to sedate or not to sedate...

  1. at my facility, anesthesia does not sedate during intubation.. the patient is fully awake, writhing, looks uncomfortable and probably in pain through the whole process.. when i ask them why not some propofol or whatever, they say it's better/safer for the patient, i.e. aspiration or the like. at this point, i say, what's the difference, they end up on sedation as soon as the tube is in. i shake my head in disgust. if there's one thing that bothers me the most at my job, is this. your thoughts?
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  2. 48 Comments

  3. by   pricklypear
    We always sedate, unless the pt is already unresponsive. Seems like they'll do less gagging if they're sedated, therefore less likely to vomit.
  4. by   Mayflye
    It is unconscionable not to sedate. How would the anesthesiologist like it if it was done to him/her? Did Saddam Hussein teach them intubation skills?

    You are absolutely right about the sedation. That's why we suction and put the head of the bed up/ng tube/whatever.

    Perhaps your nurse manager could address this and supply some type of information/standard of care to the docs. We are our patient's advocates!
  5. by   ZASHAGALKA
    1. I would certainly refuse to participate on ethical grounds.

    2. I would refer every instance for ethics review.

    3. I would demand evidence based research on that rationale.

    ~faith,
    Timothy.
  6. by   Dinith88
    Quote from ZASHAGALKA
    1. I would certainly refuse to participate on ethical grounds.

    2. I would refer every instance for ethics review.

    3. I would demand evidence based research on that rationale.

    ~faith,
    Timothy.

    Just like he said...
  7. by   dfk
    i hear all of u.. it's the doctor's call, not our nurse mgr. (who just resigned - YAHOOOOO!!!) it seems to be somewhat of common practice from what i am gathering (doc wise). at this point, ethics committee won't get involved (the same nurse mgr that's resigning was on committee)- how funny is that? i'd be interested to take a poll of those that got tubed and ask of experience
    r/t awake/asleep, and their thoughts. (not that breathing thru a large straw is not memorable enough!!) -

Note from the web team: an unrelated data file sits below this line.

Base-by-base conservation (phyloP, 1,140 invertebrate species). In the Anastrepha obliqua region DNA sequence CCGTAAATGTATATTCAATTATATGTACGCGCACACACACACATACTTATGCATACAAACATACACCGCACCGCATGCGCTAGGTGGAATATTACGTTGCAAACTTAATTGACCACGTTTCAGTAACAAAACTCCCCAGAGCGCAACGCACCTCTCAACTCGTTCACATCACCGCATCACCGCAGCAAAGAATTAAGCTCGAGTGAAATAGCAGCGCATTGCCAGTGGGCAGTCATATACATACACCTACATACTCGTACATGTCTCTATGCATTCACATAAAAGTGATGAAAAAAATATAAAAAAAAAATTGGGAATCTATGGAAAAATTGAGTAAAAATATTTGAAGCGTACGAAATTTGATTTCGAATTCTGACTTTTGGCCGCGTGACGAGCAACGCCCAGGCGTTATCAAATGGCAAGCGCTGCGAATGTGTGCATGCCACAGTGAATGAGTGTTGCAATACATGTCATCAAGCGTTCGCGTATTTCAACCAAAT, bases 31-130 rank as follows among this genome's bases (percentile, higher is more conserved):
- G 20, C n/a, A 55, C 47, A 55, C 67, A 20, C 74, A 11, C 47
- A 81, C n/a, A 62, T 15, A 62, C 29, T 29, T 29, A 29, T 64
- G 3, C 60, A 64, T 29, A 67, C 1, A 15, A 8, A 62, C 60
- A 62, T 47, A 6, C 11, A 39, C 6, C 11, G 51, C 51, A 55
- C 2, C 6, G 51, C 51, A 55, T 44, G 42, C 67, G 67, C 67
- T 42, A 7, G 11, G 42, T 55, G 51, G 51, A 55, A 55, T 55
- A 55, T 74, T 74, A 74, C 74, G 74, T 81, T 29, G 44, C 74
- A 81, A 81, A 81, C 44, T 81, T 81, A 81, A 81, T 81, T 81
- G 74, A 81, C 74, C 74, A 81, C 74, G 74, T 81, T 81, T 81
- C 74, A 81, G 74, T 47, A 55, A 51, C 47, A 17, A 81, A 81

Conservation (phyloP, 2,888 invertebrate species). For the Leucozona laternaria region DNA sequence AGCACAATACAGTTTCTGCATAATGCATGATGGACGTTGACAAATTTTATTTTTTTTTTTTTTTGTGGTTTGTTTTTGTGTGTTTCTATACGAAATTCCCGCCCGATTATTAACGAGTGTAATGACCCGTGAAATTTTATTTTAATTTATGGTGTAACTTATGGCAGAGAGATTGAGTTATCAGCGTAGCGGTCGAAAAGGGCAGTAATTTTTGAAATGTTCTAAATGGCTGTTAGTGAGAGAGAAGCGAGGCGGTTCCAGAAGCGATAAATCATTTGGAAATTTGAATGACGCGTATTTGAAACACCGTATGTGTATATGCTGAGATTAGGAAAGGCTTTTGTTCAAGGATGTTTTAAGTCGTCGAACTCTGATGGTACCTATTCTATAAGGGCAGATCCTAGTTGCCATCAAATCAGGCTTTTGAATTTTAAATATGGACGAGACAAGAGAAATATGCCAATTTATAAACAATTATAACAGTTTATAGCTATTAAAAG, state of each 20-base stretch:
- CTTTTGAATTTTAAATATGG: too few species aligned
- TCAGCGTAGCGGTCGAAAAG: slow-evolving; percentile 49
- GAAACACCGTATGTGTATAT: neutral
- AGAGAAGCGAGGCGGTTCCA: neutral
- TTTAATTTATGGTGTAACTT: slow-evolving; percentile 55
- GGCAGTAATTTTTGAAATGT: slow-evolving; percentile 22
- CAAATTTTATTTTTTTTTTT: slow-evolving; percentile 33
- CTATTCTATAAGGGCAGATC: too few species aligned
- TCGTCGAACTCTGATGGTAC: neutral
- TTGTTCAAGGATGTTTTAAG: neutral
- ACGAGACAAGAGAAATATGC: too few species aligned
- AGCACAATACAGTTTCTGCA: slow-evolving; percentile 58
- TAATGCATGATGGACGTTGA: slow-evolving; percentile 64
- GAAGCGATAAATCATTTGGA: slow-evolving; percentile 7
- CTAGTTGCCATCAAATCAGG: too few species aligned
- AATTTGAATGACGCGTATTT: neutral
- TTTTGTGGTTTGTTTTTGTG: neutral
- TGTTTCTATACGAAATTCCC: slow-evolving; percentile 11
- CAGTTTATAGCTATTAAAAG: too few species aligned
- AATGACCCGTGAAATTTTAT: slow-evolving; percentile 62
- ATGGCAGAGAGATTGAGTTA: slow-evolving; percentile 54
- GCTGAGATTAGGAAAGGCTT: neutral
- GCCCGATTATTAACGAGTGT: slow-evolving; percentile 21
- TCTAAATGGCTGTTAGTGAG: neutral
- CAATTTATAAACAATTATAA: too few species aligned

8. by   Jerico
    Where ARE you practicing?

    I just want to stay away.....
  9. by   marissa81579
    I am not sure this is an ethical issue either. There is no evidence that sedating a patient during intubation is helpful; it is just more comfort and it makes the procedure far easier - I have been in rooms when someone is getting intubated hundreds of times and when they are wide awake, it is next to impossible.

    I would be interested in research based rationales for why they do not sedate during intubation. But I can understand why the ethical committee will not get involved, as uncomfortable as the procedure may be for patients.
  10. by   ZASHAGALKA
    Quote from marissa81579
    I am not sure this is an ethical issue either. There is no evidence that sedating a patient during intubation is helpful; it is just more comfort and it makes the procedure far easier - I have been in rooms when someone is getting intubated hundreds of times and when they are wide awake, it is next to impossible.

    I would be interested in research based rationales for why they do not sedate during intubation. But I can understand why the ethical committee will not get involved, as uncomfortable as the procedure may be for patients.
    I'm sure they would get involved if you accurately and assertively point out that JCAHO demands that measure be in place to ensure adequate and effective pain control.

    Effective pain control is a nationwide directive from our governing body and failing to do so without good cause is a deviation and violation of our accreditation commitments.